Magazine article Working Mother

Help Wanted!

Magazine article Working Mother

Help Wanted!

Article excerpt

while no one would call the economy red hot, it is warming a bit. U.S. job growth is expected to rise by 2 percent this year, continuing a gradual recovery that began in mid-2010. For many women, it's simply time to start looking again. too many talented women spent the recession doing the work of three people, mired in jobs they'd outgrown or stuck on the sidelines, hoping for a reentry opportunity. (in a Working Mother reader survey, nearly a third of you said you're already looking.)

"it's an ideal time to be looking around and assessing your skills," says Paul kurth, director of talent acquisition for Dell, which after achieving record earnings in fiscal 2011 is in growth mode this year. "nearly every industry is beginning to lift its head and consider adding talent at every level." According to execunet, which surveys executive recruiters on their hiring plans for the next six months, nearly 40 percent of companies surveyed said they planned to add new management jobs. this "signals that a real shift is under way and that business growth and leadership reinvestment is the focus" for many employers, says Lauryn Franzoni, executive director of the norwalk, ct-based online research and networking firm.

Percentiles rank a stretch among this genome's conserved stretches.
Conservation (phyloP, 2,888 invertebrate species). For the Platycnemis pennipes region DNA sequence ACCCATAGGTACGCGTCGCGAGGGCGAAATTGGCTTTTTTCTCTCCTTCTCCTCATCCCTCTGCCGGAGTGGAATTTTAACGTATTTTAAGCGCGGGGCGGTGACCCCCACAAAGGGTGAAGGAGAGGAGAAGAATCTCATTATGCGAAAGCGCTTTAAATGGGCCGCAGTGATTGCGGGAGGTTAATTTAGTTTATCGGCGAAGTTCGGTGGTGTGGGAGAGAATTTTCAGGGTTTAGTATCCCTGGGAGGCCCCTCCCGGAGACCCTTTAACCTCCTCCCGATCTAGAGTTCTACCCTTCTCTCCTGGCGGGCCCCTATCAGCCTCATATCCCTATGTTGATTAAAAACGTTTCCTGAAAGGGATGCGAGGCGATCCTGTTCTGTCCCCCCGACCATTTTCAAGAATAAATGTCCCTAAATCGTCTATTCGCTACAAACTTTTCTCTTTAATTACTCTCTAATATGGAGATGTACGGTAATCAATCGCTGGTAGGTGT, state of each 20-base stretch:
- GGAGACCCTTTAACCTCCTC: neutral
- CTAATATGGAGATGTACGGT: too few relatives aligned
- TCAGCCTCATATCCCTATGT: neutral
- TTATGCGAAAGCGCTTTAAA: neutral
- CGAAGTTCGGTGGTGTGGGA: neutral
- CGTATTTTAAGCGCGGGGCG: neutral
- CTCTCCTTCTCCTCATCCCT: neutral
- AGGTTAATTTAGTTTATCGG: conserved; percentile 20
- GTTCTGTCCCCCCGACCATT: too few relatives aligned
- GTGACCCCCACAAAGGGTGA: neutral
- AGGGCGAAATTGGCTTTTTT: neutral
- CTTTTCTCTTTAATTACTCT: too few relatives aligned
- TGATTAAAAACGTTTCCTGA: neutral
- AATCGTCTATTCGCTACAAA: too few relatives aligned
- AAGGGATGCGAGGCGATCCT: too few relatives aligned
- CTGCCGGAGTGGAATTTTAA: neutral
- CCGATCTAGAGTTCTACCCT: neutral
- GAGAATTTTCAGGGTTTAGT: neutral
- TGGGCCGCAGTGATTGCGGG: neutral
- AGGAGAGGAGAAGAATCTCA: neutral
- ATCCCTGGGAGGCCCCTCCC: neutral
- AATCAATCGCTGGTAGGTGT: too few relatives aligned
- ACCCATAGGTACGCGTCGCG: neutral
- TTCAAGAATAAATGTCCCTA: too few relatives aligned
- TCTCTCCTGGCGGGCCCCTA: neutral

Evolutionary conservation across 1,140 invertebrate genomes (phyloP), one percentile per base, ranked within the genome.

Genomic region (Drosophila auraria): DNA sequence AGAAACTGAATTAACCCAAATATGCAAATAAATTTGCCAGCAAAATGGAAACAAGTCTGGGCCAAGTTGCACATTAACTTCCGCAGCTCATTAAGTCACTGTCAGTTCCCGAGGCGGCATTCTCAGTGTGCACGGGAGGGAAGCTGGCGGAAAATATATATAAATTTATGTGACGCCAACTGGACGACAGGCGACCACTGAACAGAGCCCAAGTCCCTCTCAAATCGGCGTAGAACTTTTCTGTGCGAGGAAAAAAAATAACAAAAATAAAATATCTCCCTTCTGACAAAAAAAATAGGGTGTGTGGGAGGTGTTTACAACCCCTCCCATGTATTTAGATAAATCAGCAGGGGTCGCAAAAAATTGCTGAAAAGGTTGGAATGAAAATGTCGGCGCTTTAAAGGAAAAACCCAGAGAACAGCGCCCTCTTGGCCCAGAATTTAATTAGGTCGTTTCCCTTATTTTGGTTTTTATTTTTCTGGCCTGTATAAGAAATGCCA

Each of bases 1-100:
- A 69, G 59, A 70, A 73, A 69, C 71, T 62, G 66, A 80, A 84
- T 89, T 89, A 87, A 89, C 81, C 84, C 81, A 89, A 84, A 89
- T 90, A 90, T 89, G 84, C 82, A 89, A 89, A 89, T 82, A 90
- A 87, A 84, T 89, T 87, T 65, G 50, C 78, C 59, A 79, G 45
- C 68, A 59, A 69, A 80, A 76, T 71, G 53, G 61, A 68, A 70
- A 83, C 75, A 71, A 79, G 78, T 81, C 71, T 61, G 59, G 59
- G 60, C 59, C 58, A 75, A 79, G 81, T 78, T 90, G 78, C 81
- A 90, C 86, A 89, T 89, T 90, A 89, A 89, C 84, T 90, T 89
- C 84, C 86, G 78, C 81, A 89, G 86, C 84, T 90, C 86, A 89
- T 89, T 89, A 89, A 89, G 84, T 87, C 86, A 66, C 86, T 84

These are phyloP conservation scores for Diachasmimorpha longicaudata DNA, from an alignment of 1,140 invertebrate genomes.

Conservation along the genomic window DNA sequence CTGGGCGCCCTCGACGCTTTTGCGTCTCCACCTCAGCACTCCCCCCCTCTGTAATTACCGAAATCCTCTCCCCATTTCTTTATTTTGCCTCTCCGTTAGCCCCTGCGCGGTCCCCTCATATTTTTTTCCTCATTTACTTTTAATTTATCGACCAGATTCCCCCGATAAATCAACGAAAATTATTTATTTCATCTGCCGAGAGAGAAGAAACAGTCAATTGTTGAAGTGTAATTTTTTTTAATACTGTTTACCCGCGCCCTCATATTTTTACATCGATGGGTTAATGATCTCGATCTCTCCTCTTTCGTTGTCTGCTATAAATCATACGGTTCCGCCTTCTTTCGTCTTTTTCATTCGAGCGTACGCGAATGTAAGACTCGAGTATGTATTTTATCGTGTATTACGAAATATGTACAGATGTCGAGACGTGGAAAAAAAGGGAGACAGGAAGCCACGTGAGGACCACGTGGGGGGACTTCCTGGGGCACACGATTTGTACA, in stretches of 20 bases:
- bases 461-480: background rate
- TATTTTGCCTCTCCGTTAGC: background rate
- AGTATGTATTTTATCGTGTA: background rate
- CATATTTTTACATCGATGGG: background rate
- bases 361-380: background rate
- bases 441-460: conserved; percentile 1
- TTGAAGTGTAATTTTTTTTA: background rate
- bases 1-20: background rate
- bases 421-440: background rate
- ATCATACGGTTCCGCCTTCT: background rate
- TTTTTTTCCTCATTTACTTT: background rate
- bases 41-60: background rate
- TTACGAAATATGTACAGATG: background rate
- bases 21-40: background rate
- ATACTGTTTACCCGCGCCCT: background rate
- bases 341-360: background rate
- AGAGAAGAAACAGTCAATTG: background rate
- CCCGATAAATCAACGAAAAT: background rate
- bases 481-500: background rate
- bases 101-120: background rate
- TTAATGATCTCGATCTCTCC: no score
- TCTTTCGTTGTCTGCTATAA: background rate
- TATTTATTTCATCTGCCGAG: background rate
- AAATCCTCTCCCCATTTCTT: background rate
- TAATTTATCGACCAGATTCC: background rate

Last year, the working mother 100 best companies hired more than 346,000 people, of whom 49 percent were women. the great news? the qualities many of these companies seek-grace under pressure, an ability to juggle conflicting priorities, high energy, an ability to lead a group- are built into the daily role of motherhood. here's how to kick off your search.

The Network

it's who, not what, you know. Yes, you've heard this one before. but it's so crucial it bears repeating. "Don't just apply for a job online. everyone does that," says Steven canale, general electric's corporate human resources manager for global recruiting and staffing. "reach out first to everyone you know who could help you make a connection." ideally, you want to come recommended before your resume hits a hiring executive's in-box, says career consultant kaplan mobray, author of The 10Ks of Personal Branding. "You want someone who steps up to champion you as someone this company needs to talk to."